Outside of all this I had my happy moment when this new incarnation of New Order came to Toronto for two shows in October, 2012. Damned certain I went to both shows! It was a little sad to not see Hook on stage, but great to hear the band again, now cranking out a huge show with impeccable playing and great lighting and visuals (though Barney will always sound like crap live).

Also in each of 2013, 2014, 2016, and 2018 I saw Peter Hook and The Light and have gotten to hear full album performances of Movement; Power, Corruption, and Lies; Low-Life; Brotherhood; and both the Joy Division and New Order Substance albums in addition to all the singles over that period and an opening set of Joy Division material (regrettably I missed his 2011 appearance in which they played the two Joy Division albums). These shows have been nothing short of brilliant. His band is excellent and they pay attention to every detail to recreate the songs in their original form. It’s been a thrill to see them every time and the performances of the songs are better than New Order’s, I’d venture to say. After the 2013 show I hung around after and met Hooky and he signed my copy of his book about Joy Division. I also have Barney’s signature on a cover of Electronic’s first album but my brother obtained that for me, so I didn’t get to meet him.

 My autograph from Barney, obtained by my brother

My autograph from Barney, obtained by my brother

 My Peter Hook autograph in his Joy Division book, which I obtained after his show at The Hoxton in Toronto, 2013

My Peter Hook autograph in his Joy Division book, which I obtained after his show at The Hoxton in Toronto, 2013

Restless; Plastic; Tutti Frutti \ Music Complete (2015)

Fan purists will say this wasn’t a true New Order album since, for the first time in 27 years, Hook didn’t play on it. Some fans have divided into Team Barney or Team Hooky. Yet with three of the four original members, another that’s been in the band for seventeen years, and the name New Order on the cover, what should you call it? Listen to it! It’s a New Order album! I don’t know if it’s purposeful, but Tom Chapman does seem to be catching a Hooky vibe through much of his playing.

NO30.jpg

What was clear on this album is that Barney had become a great writer of dance music. In a hip hop age when melody seems to be an intrusion, it was nice to still hear dance beats with a great melodic groove. With Morris unfailingly contributing great beats, the band putting out catchy and consistently toe-tapping tunes, the album is fun and has a great groove. “Restless” was in the mold of a classic New Order strummer, and “Plastic” paid tribute to the Georgio Morodor/Diana Ross vibe of “I Feel Love,” and “Tutti Frutti” (with help from Brit singer Elly Jackson, aka La Roux) was a funky, New Order dance tune. She also elevated “People on the High Line,” another great dance song. Other guests on the album included Iggy Pop and Brandon Flowers from The Killers.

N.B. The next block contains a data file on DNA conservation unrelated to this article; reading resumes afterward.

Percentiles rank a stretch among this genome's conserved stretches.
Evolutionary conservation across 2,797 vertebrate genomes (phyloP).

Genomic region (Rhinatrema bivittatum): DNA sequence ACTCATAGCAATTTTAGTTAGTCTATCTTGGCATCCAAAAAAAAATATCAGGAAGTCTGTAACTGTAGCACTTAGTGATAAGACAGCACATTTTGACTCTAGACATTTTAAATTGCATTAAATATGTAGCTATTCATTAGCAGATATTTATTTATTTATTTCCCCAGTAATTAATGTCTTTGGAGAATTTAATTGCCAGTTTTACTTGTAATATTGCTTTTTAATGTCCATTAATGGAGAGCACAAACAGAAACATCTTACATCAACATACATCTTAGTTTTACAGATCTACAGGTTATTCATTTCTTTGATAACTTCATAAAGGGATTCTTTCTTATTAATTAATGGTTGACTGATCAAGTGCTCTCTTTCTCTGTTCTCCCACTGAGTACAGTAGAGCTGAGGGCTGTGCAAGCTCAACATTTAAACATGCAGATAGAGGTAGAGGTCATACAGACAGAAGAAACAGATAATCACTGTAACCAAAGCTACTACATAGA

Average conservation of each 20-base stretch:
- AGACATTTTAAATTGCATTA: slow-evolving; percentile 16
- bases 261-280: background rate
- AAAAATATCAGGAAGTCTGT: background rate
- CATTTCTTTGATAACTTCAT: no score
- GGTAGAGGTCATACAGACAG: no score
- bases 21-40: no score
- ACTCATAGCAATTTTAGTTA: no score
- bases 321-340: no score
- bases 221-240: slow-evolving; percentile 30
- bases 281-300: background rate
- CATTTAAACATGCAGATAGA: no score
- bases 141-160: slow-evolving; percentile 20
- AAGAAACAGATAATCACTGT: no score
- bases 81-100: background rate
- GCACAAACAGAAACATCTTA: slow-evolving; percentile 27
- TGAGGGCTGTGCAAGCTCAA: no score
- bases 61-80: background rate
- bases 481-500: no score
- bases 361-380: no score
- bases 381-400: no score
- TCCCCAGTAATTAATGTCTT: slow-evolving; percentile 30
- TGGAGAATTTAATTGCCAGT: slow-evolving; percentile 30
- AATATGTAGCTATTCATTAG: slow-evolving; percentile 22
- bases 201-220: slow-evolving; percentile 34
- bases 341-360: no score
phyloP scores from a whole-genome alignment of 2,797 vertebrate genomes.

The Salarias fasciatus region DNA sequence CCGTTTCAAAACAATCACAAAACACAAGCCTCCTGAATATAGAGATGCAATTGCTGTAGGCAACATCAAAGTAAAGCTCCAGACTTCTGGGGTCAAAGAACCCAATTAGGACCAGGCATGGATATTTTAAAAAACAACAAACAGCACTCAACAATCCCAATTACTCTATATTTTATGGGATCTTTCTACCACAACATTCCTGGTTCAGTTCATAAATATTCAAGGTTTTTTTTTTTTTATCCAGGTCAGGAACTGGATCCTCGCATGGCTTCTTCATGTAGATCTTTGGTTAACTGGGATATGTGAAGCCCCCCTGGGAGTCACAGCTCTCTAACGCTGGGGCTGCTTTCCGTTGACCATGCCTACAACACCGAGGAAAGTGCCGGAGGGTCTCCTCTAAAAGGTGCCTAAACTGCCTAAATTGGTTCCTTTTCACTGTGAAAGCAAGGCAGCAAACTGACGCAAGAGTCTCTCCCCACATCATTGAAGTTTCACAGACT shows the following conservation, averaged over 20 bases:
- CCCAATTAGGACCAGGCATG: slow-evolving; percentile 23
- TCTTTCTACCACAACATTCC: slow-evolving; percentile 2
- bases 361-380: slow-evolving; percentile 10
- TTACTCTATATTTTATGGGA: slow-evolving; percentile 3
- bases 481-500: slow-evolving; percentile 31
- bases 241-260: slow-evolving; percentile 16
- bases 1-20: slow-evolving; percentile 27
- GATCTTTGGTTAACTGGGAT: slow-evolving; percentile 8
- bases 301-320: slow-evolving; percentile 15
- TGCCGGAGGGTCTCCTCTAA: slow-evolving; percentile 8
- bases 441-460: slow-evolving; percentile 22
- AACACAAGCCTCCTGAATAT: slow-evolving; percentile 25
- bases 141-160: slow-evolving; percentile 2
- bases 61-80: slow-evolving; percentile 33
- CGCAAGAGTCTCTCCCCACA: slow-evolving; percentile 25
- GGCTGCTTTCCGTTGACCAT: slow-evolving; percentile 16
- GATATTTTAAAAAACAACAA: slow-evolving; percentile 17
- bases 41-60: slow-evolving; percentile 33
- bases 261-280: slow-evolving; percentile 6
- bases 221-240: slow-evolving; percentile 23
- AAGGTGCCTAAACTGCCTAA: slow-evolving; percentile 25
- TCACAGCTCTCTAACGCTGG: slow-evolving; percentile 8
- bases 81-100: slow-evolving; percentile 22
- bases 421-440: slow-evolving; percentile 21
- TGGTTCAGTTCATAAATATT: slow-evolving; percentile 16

Since the release of that album there has been the release of a live album, NOMC15, and a recent set of shows at the Manchester International Festival with conceptual artist Liam Gillick and a synth orchestra. Certainly not content to sit back and ride on his laurels into old age, Sumner and the crew are continuing to, not quite push new boundaries, but certainly show those of the current era how its done and put out music that is familiar but fresh.

Last weekend I drove to Cleveland to see New Order headline the InCuya festival, and I will see them again this week in Toronto. No longer missing their shows, I am going to some lengths to see them as much as possible.

Love Will Tear Us Apart (performed by New Order, June 2002 – YouTube only)

I can’t finish this off with a Hook-less New Order song. It’s like giving Barney the last word and I aim to be fair. As I mentioned, the band started performing Joy Division songs again when they reformed in 1998. A nice benefit of this was hearing them explore those songs again and breathe new life into them. This performance was still three of the four original Joy Division members, indeed the three that created and played the original music. Their version of ‘Love Will Tear Us Apart’ rocks, with more aggressive guitar right out of the gate and explosive breaks. The song jumps and reveals an energy withheld in the original. There’s a studio version done by the band as an iTunes Original in 2007 that is similar (the last music recorded with Hook?), but I love their live version (and how odd to say that!). It’s nice to see the band clearly enjoying playing the song after ignoring it for the prior twenty years. I’ve had the pleasure of hearing New Order and Hooky play Joy Division songs live on several occasions now, and it’s a treat every time.


Keeping a band together for thirty years is remarkable – so few do it. Add to that the suicide of their most distinctive member and what’s now understood as a remarkably caustic relationship of the two most visible players, and New Order’s story becomes more noteworthy. But all that means less next to the music and the impact they’ve had on modern rock and dance music. At first they were a unique sounding punk band, then an innovative progenitor of a post-punk sound, followed by the rejuvenators of club disco and then the genre-defining act of a modern, dance-rock sound. While doing that they held aloft a record label that launched an entire generation of British indie rockers and a world famous nightclub in which many DJs and bands launched their careers.